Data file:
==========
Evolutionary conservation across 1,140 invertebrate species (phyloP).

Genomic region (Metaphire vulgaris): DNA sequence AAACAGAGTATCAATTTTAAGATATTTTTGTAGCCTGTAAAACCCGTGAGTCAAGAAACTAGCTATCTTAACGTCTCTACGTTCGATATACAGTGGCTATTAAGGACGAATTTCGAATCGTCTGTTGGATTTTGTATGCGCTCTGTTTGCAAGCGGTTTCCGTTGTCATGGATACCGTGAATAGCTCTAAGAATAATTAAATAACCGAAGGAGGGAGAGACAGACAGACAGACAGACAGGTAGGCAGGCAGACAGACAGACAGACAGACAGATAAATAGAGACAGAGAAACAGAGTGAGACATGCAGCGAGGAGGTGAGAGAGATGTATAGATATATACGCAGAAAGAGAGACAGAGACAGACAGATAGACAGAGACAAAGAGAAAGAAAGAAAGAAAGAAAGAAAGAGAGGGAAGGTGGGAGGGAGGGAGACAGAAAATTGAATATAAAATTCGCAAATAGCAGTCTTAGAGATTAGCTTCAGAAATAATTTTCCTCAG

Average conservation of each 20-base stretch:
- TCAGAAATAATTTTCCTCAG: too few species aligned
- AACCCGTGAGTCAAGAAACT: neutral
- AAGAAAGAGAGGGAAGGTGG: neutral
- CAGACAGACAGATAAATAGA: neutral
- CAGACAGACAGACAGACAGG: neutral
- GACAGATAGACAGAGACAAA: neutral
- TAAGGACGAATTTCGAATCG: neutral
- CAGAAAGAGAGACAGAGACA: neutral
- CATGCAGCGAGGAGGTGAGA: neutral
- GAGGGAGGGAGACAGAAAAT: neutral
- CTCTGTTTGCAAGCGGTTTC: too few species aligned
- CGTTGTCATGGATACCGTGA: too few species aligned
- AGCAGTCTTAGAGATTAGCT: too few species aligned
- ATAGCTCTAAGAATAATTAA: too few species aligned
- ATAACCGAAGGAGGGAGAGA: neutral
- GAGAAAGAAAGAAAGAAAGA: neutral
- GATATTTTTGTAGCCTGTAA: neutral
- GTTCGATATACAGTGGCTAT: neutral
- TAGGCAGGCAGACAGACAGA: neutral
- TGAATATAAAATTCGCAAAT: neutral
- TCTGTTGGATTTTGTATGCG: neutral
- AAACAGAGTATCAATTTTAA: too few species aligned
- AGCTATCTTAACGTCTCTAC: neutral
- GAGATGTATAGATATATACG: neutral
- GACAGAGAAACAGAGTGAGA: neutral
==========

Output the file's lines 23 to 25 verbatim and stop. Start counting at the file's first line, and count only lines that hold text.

- TGAATATAAAATTCGCAAAT: neutral
- TCTGTTGGATTTTGTATGCG: neutral
- AAACAGAGTATCAATTTTAA: too few species aligned